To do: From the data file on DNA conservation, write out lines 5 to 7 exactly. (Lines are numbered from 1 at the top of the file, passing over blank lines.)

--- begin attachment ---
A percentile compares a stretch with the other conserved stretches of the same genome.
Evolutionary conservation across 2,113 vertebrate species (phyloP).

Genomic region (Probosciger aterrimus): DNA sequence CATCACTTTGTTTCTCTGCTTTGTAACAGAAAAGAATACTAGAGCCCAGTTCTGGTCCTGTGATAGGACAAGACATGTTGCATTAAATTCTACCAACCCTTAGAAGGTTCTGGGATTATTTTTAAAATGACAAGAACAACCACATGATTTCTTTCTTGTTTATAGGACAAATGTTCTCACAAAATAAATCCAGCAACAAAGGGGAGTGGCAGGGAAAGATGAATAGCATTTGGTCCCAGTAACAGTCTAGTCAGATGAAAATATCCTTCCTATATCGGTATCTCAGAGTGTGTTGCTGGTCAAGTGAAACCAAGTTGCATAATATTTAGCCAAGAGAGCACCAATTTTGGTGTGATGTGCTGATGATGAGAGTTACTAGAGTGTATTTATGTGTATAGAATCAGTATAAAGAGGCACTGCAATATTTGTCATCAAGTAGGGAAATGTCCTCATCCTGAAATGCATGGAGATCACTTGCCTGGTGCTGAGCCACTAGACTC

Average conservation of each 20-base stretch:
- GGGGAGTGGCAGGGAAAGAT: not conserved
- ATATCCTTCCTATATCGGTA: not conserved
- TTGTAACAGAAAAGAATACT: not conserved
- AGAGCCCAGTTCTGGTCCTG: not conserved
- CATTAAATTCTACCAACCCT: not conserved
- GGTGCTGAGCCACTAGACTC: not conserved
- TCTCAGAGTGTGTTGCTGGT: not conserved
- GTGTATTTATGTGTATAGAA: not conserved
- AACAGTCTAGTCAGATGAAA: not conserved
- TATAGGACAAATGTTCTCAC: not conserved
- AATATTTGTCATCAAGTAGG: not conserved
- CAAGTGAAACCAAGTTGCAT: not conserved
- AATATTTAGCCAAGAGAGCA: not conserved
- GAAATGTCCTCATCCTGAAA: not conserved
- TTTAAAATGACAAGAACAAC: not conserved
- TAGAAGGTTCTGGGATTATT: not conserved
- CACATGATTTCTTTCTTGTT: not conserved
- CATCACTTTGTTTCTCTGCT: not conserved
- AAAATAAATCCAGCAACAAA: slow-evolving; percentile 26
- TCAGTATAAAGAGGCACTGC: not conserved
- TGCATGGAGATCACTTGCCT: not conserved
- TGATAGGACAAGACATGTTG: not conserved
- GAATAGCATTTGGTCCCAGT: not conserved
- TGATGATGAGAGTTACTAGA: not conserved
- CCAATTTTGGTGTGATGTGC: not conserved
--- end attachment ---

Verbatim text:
- GGGGAGTGGCAGGGAAAGAT: not conserved
- ATATCCTTCCTATATCGGTA: not conserved
- TTGTAACAGAAAAGAATACT: not conserved